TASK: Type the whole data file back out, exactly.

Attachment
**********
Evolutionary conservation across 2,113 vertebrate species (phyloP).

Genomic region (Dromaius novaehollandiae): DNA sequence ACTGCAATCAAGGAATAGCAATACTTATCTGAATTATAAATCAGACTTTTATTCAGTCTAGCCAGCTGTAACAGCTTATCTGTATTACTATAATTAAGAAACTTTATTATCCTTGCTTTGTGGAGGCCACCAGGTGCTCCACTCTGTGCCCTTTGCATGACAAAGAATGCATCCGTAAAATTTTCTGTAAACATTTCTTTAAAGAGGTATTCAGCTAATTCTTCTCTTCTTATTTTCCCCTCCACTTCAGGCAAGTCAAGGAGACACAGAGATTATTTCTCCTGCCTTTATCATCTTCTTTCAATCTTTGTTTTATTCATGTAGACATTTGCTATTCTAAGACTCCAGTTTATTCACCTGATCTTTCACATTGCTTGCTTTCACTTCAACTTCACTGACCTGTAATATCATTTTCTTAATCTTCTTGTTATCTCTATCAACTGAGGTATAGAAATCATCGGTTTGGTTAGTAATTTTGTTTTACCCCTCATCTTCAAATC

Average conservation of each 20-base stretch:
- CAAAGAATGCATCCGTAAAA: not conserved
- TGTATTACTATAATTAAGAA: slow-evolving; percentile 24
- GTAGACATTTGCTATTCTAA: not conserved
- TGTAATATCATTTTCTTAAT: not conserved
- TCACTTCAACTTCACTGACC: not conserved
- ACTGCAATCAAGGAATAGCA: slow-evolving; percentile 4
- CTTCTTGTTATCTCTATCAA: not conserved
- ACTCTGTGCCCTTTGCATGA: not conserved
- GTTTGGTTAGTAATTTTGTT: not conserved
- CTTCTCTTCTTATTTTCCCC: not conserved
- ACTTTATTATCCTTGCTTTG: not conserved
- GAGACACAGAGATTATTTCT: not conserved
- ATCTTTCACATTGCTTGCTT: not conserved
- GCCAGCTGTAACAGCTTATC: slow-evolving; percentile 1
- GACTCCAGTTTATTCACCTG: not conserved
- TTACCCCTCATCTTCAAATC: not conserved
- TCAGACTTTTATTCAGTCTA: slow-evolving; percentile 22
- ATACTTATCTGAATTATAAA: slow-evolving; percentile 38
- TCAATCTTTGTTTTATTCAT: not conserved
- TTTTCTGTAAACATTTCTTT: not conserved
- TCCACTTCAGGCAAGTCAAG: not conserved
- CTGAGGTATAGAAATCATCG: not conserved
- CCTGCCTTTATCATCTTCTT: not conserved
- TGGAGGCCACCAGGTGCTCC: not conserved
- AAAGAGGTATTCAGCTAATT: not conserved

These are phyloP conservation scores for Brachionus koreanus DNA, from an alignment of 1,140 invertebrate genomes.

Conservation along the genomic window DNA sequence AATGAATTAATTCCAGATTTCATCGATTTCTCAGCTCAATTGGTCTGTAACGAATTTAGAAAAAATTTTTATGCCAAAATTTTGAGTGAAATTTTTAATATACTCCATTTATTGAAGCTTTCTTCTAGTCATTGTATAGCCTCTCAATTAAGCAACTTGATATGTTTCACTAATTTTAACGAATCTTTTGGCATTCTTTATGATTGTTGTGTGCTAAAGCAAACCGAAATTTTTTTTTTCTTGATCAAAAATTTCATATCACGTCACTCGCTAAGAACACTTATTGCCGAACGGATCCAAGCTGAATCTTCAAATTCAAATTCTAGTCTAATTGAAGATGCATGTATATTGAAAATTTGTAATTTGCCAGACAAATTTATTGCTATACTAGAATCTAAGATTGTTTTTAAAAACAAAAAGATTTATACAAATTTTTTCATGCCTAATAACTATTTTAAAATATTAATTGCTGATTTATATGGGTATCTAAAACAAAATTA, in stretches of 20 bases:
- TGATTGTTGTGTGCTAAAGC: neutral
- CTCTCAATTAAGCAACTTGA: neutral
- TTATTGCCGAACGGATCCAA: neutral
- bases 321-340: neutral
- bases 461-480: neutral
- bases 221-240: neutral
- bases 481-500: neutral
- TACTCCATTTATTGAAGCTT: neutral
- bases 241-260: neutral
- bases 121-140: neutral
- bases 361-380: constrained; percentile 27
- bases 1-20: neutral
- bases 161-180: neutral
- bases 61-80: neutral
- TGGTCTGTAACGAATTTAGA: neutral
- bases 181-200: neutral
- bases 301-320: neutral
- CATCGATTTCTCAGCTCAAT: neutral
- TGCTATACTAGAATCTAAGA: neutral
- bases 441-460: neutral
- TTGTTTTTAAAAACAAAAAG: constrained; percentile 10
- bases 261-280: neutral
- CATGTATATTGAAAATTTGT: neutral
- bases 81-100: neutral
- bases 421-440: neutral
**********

Evolutionary conservation across 2,113 vertebrate species (phyloP).

Genomic region (Dromaius novaehollandiae): DNA sequence ACTGCAATCAAGGAATAGCAATACTTATCTGAATTATAAATCAGACTTTTATTCAGTCTAGCCAGCTGTAACAGCTTATCTGTATTACTATAATTAAGAAACTTTATTATCCTTGCTTTGTGGAGGCCACCAGGTGCTCCACTCTGTGCCCTTTGCATGACAAAGAATGCATCCGTAAAATTTTCTGTAAACATTTCTTTAAAGAGGTATTCAGCTAATTCTTCTCTTCTTATTTTCCCCTCCACTTCAGGCAAGTCAAGGAGACACAGAGATTATTTCTCCTGCCTTTATCATCTTCTTTCAATCTTTGTTTTATTCATGTAGACATTTGCTATTCTAAGACTCCAGTTTATTCACCTGATCTTTCACATTGCTTGCTTTCACTTCAACTTCACTGACCTGTAATATCATTTTCTTAATCTTCTTGTTATCTCTATCAACTGAGGTATAGAAATCATCGGTTTGGTTAGTAATTTTGTTTTACCCCTCATCTTCAAATC

Average conservation of each 20-base stretch:
- CAAAGAATGCATCCGTAAAA: not conserved
- TGTATTACTATAATTAAGAA: slow-evolving; percentile 24
- GTAGACATTTGCTATTCTAA: not conserved
- TGTAATATCATTTTCTTAAT: not conserved
- TCACTTCAACTTCACTGACC: not conserved
- ACTGCAATCAAGGAATAGCA: slow-evolving; percentile 4
- CTTCTTGTTATCTCTATCAA: not conserved
- ACTCTGTGCCCTTTGCATGA: not conserved
- GTTTGGTTAGTAATTTTGTT: not conserved
- CTTCTCTTCTTATTTTCCCC: not conserved
- ACTTTATTATCCTTGCTTTG: not conserved
- GAGACACAGAGATTATTTCT: not conserved
- ATCTTTCACATTGCTTGCTT: not conserved
- GCCAGCTGTAACAGCTTATC: slow-evolving; percentile 1
- GACTCCAGTTTATTCACCTG: not conserved
- TTACCCCTCATCTTCAAATC: not conserved
- TCAGACTTTTATTCAGTCTA: slow-evolving; percentile 22
- ATACTTATCTGAATTATAAA: slow-evolving; percentile 38
- TCAATCTTTGTTTTATTCAT: not conserved
- TTTTCTGTAAACATTTCTTT: not conserved
- TCCACTTCAGGCAAGTCAAG: not conserved
- CTGAGGTATAGAAATCATCG: not conserved
- CCTGCCTTTATCATCTTCTT: not conserved
- TGGAGGCCACCAGGTGCTCC: not conserved
- AAAGAGGTATTCAGCTAATT: not conserved

These are phyloP conservation scores for Brachionus koreanus DNA, from an alignment of 1,140 invertebrate genomes.

Conservation along the genomic window DNA sequence AATGAATTAATTCCAGATTTCATCGATTTCTCAGCTCAATTGGTCTGTAACGAATTTAGAAAAAATTTTTATGCCAAAATTTTGAGTGAAATTTTTAATATACTCCATTTATTGAAGCTTTCTTCTAGTCATTGTATAGCCTCTCAATTAAGCAACTTGATATGTTTCACTAATTTTAACGAATCTTTTGGCATTCTTTATGATTGTTGTGTGCTAAAGCAAACCGAAATTTTTTTTTTCTTGATCAAAAATTTCATATCACGTCACTCGCTAAGAACACTTATTGCCGAACGGATCCAAGCTGAATCTTCAAATTCAAATTCTAGTCTAATTGAAGATGCATGTATATTGAAAATTTGTAATTTGCCAGACAAATTTATTGCTATACTAGAATCTAAGATTGTTTTTAAAAACAAAAAGATTTATACAAATTTTTTCATGCCTAATAACTATTTTAAAATATTAATTGCTGATTTATATGGGTATCTAAAACAAAATTA, in stretches of 20 bases:
- TGATTGTTGTGTGCTAAAGC: neutral
- CTCTCAATTAAGCAACTTGA: neutral
- TTATTGCCGAACGGATCCAA: neutral
- bases 321-340: neutral
- bases 461-480: neutral
- bases 221-240: neutral
- bases 481-500: neutral
- TACTCCATTTATTGAAGCTT: neutral
- bases 241-260: neutral
- bases 121-140: neutral
- bases 361-380: constrained; percentile 27
- bases 1-20: neutral
- bases 161-180: neutral
- bases 61-80: neutral
- TGGTCTGTAACGAATTTAGA: neutral
- bases 181-200: neutral
- bases 301-320: neutral
- CATCGATTTCTCAGCTCAAT: neutral
- TGCTATACTAGAATCTAAGA: neutral
- bases 441-460: neutral
- TTGTTTTTAAAAACAAAAAG: constrained; percentile 10
- bases 261-280: neutral
- CATGTATATTGAAAATTTGT: neutral
- bases 81-100: neutral
- bases 421-440: neutral